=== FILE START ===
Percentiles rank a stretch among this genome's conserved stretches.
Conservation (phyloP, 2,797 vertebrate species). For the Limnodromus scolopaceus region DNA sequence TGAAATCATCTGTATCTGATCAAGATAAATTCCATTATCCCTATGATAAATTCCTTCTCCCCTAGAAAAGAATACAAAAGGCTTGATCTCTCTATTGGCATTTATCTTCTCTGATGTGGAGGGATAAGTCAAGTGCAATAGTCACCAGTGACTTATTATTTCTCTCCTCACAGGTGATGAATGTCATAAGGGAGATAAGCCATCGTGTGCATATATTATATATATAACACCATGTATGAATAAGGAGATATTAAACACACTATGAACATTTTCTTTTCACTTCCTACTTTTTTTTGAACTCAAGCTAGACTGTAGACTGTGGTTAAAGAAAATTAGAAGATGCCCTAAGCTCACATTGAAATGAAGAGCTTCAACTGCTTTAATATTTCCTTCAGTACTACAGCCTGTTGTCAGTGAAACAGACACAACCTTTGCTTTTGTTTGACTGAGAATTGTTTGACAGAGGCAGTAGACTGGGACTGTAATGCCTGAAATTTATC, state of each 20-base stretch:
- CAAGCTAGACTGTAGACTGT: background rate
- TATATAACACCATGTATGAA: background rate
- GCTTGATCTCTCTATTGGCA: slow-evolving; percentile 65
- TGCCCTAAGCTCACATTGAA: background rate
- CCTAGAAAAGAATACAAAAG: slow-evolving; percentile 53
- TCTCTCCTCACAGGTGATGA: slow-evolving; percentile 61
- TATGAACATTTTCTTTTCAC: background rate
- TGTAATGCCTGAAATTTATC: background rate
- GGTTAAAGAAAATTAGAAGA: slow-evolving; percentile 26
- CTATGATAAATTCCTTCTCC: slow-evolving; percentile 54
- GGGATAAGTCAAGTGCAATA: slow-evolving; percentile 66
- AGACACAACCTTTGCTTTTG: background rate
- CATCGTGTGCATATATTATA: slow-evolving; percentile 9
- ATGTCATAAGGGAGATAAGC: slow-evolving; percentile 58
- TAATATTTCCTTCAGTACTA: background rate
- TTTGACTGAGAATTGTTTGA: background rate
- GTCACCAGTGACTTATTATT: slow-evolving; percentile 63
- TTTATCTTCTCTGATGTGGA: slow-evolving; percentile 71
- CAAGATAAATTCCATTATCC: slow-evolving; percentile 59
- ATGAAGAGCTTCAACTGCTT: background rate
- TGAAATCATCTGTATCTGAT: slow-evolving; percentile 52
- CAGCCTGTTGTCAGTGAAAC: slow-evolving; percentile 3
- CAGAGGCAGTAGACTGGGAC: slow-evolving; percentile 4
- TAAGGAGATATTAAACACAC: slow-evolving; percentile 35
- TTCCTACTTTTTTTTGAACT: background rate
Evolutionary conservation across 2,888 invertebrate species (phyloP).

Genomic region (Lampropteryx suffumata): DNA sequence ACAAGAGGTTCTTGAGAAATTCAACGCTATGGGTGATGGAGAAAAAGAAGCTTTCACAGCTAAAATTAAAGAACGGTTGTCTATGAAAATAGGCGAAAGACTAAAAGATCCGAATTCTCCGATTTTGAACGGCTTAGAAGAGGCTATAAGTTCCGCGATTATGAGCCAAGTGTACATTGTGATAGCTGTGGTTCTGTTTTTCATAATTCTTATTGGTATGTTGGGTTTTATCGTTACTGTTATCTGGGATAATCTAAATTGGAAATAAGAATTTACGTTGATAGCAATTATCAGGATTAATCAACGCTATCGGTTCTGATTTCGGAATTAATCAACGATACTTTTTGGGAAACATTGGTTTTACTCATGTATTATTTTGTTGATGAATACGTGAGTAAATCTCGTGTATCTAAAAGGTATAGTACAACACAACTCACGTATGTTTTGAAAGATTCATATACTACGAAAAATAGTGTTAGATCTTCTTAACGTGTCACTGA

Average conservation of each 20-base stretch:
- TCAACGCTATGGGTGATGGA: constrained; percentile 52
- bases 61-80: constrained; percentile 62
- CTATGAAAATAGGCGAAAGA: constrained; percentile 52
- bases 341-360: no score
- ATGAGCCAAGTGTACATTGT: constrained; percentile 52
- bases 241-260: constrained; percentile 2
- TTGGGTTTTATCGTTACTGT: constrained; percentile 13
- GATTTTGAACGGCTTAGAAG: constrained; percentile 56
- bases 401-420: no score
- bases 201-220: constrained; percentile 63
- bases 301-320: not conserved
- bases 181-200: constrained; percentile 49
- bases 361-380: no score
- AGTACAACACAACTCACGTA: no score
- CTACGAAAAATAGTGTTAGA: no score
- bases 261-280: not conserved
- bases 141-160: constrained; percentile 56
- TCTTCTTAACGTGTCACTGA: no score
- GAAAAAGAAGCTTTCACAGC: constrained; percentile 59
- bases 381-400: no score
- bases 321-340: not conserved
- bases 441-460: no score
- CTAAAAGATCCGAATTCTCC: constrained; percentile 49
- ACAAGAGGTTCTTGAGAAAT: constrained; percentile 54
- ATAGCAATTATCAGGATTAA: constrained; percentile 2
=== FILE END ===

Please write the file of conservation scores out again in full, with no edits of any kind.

Percentiles rank a stretch among this genome's conserved stretches.
Conservation (phyloP, 2,797 vertebrate species). For the Limnodromus scolopaceus region DNA sequence TGAAATCATCTGTATCTGATCAAGATAAATTCCATTATCCCTATGATAAATTCCTTCTCCCCTAGAAAAGAATACAAAAGGCTTGATCTCTCTATTGGCATTTATCTTCTCTGATGTGGAGGGATAAGTCAAGTGCAATAGTCACCAGTGACTTATTATTTCTCTCCTCACAGGTGATGAATGTCATAAGGGAGATAAGCCATCGTGTGCATATATTATATATATAACACCATGTATGAATAAGGAGATATTAAACACACTATGAACATTTTCTTTTCACTTCCTACTTTTTTTTGAACTCAAGCTAGACTGTAGACTGTGGTTAAAGAAAATTAGAAGATGCCCTAAGCTCACATTGAAATGAAGAGCTTCAACTGCTTTAATATTTCCTTCAGTACTACAGCCTGTTGTCAGTGAAACAGACACAACCTTTGCTTTTGTTTGACTGAGAATTGTTTGACAGAGGCAGTAGACTGGGACTGTAATGCCTGAAATTTATC, state of each 20-base stretch:
- CAAGCTAGACTGTAGACTGT: background rate
- TATATAACACCATGTATGAA: background rate
- GCTTGATCTCTCTATTGGCA: slow-evolving; percentile 65
- TGCCCTAAGCTCACATTGAA: background rate
- CCTAGAAAAGAATACAAAAG: slow-evolving; percentile 53
- TCTCTCCTCACAGGTGATGA: slow-evolving; percentile 61
- TATGAACATTTTCTTTTCAC: background rate
- TGTAATGCCTGAAATTTATC: background rate
- GGTTAAAGAAAATTAGAAGA: slow-evolving; percentile 26
- CTATGATAAATTCCTTCTCC: slow-evolving; percentile 54
- GGGATAAGTCAAGTGCAATA: slow-evolving; percentile 66
- AGACACAACCTTTGCTTTTG: background rate
- CATCGTGTGCATATATTATA: slow-evolving; percentile 9
- ATGTCATAAGGGAGATAAGC: slow-evolving; percentile 58
- TAATATTTCCTTCAGTACTA: background rate
- TTTGACTGAGAATTGTTTGA: background rate
- GTCACCAGTGACTTATTATT: slow-evolving; percentile 63
- TTTATCTTCTCTGATGTGGA: slow-evolving; percentile 71
- CAAGATAAATTCCATTATCC: slow-evolving; percentile 59
- ATGAAGAGCTTCAACTGCTT: background rate
- TGAAATCATCTGTATCTGAT: slow-evolving; percentile 52
- CAGCCTGTTGTCAGTGAAAC: slow-evolving; percentile 3
- CAGAGGCAGTAGACTGGGAC: slow-evolving; percentile 4
- TAAGGAGATATTAAACACAC: slow-evolving; percentile 35
- TTCCTACTTTTTTTTGAACT: background rate
Evolutionary conservation across 2,888 invertebrate species (phyloP).

Genomic region (Lampropteryx suffumata): DNA sequence ACAAGAGGTTCTTGAGAAATTCAACGCTATGGGTGATGGAGAAAAAGAAGCTTTCACAGCTAAAATTAAAGAACGGTTGTCTATGAAAATAGGCGAAAGACTAAAAGATCCGAATTCTCCGATTTTGAACGGCTTAGAAGAGGCTATAAGTTCCGCGATTATGAGCCAAGTGTACATTGTGATAGCTGTGGTTCTGTTTTTCATAATTCTTATTGGTATGTTGGGTTTTATCGTTACTGTTATCTGGGATAATCTAAATTGGAAATAAGAATTTACGTTGATAGCAATTATCAGGATTAATCAACGCTATCGGTTCTGATTTCGGAATTAATCAACGATACTTTTTGGGAAACATTGGTTTTACTCATGTATTATTTTGTTGATGAATACGTGAGTAAATCTCGTGTATCTAAAAGGTATAGTACAACACAACTCACGTATGTTTTGAAAGATTCATATACTACGAAAAATAGTGTTAGATCTTCTTAACGTGTCACTGA

Average conservation of each 20-base stretch:
- TCAACGCTATGGGTGATGGA: constrained; percentile 52
- bases 61-80: constrained; percentile 62
- CTATGAAAATAGGCGAAAGA: constrained; percentile 52
- bases 341-360: no score
- ATGAGCCAAGTGTACATTGT: constrained; percentile 52
- bases 241-260: constrained; percentile 2
- TTGGGTTTTATCGTTACTGT: constrained; percentile 13
- GATTTTGAACGGCTTAGAAG: constrained; percentile 56
- bases 401-420: no score
- bases 201-220: constrained; percentile 63
- bases 301-320: not conserved
- bases 181-200: constrained; percentile 49
- bases 361-380: no score
- AGTACAACACAACTCACGTA: no score
- CTACGAAAAATAGTGTTAGA: no score
- bases 261-280: not conserved
- bases 141-160: constrained; percentile 56
- TCTTCTTAACGTGTCACTGA: no score
- GAAAAAGAAGCTTTCACAGC: constrained; percentile 59
- bases 381-400: no score
- bases 321-340: not conserved
- bases 441-460: no score
- CTAAAAGATCCGAATTCTCC: constrained; percentile 49
- ACAAGAGGTTCTTGAGAAAT: constrained; percentile 54
- ATAGCAATTATCAGGATTAA: constrained; percentile 2